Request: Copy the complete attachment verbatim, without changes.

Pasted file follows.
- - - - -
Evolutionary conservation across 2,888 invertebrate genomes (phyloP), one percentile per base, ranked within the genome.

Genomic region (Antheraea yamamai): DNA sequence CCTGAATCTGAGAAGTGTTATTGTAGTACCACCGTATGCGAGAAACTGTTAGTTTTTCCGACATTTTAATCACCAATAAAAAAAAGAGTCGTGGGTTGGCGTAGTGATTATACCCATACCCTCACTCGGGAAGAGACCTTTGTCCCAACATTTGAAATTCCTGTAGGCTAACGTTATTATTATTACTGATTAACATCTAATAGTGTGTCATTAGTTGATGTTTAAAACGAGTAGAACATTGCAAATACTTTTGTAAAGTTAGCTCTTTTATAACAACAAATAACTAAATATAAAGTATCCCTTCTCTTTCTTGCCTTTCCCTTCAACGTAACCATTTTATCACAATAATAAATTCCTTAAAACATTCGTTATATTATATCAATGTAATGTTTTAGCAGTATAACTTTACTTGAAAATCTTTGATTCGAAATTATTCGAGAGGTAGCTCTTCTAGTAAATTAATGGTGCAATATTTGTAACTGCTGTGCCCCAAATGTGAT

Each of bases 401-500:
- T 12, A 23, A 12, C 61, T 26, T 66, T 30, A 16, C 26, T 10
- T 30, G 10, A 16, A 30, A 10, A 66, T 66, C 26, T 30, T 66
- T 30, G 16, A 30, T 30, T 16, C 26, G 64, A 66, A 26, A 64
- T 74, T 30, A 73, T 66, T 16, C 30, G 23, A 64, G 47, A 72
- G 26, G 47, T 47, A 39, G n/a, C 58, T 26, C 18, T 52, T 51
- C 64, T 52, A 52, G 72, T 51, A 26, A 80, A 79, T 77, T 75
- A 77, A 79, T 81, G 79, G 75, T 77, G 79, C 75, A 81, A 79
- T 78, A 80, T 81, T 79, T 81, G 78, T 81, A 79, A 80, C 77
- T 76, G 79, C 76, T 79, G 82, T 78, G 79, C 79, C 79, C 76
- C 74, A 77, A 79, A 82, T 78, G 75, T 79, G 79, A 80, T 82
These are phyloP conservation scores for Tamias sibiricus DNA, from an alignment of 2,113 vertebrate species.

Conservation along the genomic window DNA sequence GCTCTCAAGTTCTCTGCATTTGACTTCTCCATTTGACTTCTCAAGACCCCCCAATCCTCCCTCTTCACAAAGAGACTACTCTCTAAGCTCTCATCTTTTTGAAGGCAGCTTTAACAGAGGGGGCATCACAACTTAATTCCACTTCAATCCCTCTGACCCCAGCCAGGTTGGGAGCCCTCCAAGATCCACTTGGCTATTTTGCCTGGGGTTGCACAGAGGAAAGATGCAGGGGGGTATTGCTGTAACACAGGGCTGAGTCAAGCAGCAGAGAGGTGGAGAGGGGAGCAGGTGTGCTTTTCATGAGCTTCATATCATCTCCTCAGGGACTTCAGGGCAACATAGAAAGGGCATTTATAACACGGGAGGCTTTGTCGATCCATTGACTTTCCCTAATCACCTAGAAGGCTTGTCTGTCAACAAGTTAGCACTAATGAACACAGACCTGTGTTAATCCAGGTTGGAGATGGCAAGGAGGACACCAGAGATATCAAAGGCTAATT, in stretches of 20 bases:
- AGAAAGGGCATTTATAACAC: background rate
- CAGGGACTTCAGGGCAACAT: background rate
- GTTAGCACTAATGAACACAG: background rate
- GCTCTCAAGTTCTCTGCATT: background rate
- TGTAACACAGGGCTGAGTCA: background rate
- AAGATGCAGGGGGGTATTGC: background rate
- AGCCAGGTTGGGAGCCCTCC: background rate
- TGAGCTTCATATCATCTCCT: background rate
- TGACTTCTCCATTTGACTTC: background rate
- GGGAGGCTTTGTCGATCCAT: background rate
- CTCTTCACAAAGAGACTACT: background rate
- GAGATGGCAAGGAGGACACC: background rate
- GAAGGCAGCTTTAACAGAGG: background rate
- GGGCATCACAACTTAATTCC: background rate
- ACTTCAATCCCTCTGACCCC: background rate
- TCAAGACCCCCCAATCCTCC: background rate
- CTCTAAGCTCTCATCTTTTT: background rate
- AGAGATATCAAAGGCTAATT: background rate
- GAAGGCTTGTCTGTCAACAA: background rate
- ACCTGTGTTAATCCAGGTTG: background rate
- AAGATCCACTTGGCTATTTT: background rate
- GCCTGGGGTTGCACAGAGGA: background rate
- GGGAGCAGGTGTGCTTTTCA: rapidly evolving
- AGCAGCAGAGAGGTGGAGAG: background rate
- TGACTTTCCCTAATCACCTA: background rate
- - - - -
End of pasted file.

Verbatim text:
Evolutionary conservation across 2,888 invertebrate genomes (phyloP), one percentile per base, ranked within the genome.

Genomic region (Antheraea yamamai): DNA sequence CCTGAATCTGAGAAGTGTTATTGTAGTACCACCGTATGCGAGAAACTGTTAGTTTTTCCGACATTTTAATCACCAATAAAAAAAAGAGTCGTGGGTTGGCGTAGTGATTATACCCATACCCTCACTCGGGAAGAGACCTTTGTCCCAACATTTGAAATTCCTGTAGGCTAACGTTATTATTATTACTGATTAACATCTAATAGTGTGTCATTAGTTGATGTTTAAAACGAGTAGAACATTGCAAATACTTTTGTAAAGTTAGCTCTTTTATAACAACAAATAACTAAATATAAAGTATCCCTTCTCTTTCTTGCCTTTCCCTTCAACGTAACCATTTTATCACAATAATAAATTCCTTAAAACATTCGTTATATTATATCAATGTAATGTTTTAGCAGTATAACTTTACTTGAAAATCTTTGATTCGAAATTATTCGAGAGGTAGCTCTTCTAGTAAATTAATGGTGCAATATTTGTAACTGCTGTGCCCCAAATGTGAT

Each of bases 401-500:
- T 12, A 23, A 12, C 61, T 26, T 66, T 30, A 16, C 26, T 10
- T 30, G 10, A 16, A 30, A 10, A 66, T 66, C 26, T 30, T 66
- T 30, G 16, A 30, T 30, T 16, C 26, G 64, A 66, A 26, A 64
- T 74, T 30, A 73, T 66, T 16, C 30, G 23, A 64, G 47, A 72
- G 26, G 47, T 47, A 39, G n/a, C 58, T 26, C 18, T 52, T 51
- C 64, T 52, A 52, G 72, T 51, A 26, A 80, A 79, T 77, T 75
- A 77, A 79, T 81, G 79, G 75, T 77, G 79, C 75, A 81, A 79
- T 78, A 80, T 81, T 79, T 81, G 78, T 81, A 79, A 80, C 77
- T 76, G 79, C 76, T 79, G 82, T 78, G 79, C 79, C 79, C 76
- C 74, A 77, A 79, A 82, T 78, G 75, T 79, G 79, A 80, T 82
These are phyloP conservation scores for Tamias sibiricus DNA, from an alignment of 2,113 vertebrate species.

Conservation along the genomic window DNA sequence GCTCTCAAGTTCTCTGCATTTGACTTCTCCATTTGACTTCTCAAGACCCCCCAATCCTCCCTCTTCACAAAGAGACTACTCTCTAAGCTCTCATCTTTTTGAAGGCAGCTTTAACAGAGGGGGCATCACAACTTAATTCCACTTCAATCCCTCTGACCCCAGCCAGGTTGGGAGCCCTCCAAGATCCACTTGGCTATTTTGCCTGGGGTTGCACAGAGGAAAGATGCAGGGGGGTATTGCTGTAACACAGGGCTGAGTCAAGCAGCAGAGAGGTGGAGAGGGGAGCAGGTGTGCTTTTCATGAGCTTCATATCATCTCCTCAGGGACTTCAGGGCAACATAGAAAGGGCATTTATAACACGGGAGGCTTTGTCGATCCATTGACTTTCCCTAATCACCTAGAAGGCTTGTCTGTCAACAAGTTAGCACTAATGAACACAGACCTGTGTTAATCCAGGTTGGAGATGGCAAGGAGGACACCAGAGATATCAAAGGCTAATT, in stretches of 20 bases:
- AGAAAGGGCATTTATAACAC: background rate
- CAGGGACTTCAGGGCAACAT: background rate
- GTTAGCACTAATGAACACAG: background rate
- GCTCTCAAGTTCTCTGCATT: background rate
- TGTAACACAGGGCTGAGTCA: background rate
- AAGATGCAGGGGGGTATTGC: background rate
- AGCCAGGTTGGGAGCCCTCC: background rate
- TGAGCTTCATATCATCTCCT: background rate
- TGACTTCTCCATTTGACTTC: background rate
- GGGAGGCTTTGTCGATCCAT: background rate
- CTCTTCACAAAGAGACTACT: background rate
- GAGATGGCAAGGAGGACACC: background rate
- GAAGGCAGCTTTAACAGAGG: background rate
- GGGCATCACAACTTAATTCC: background rate
- ACTTCAATCCCTCTGACCCC: background rate
- TCAAGACCCCCCAATCCTCC: background rate
- CTCTAAGCTCTCATCTTTTT: background rate
- AGAGATATCAAAGGCTAATT: background rate
- GAAGGCTTGTCTGTCAACAA: background rate
- ACCTGTGTTAATCCAGGTTG: background rate
- AAGATCCACTTGGCTATTTT: background rate
- GCCTGGGGTTGCACAGAGGA: background rate
- GGGAGCAGGTGTGCTTTTCA: rapidly evolving
- AGCAGCAGAGAGGTGGAGAG: background rate
- TGACTTTCCCTAATCACCTA: background rate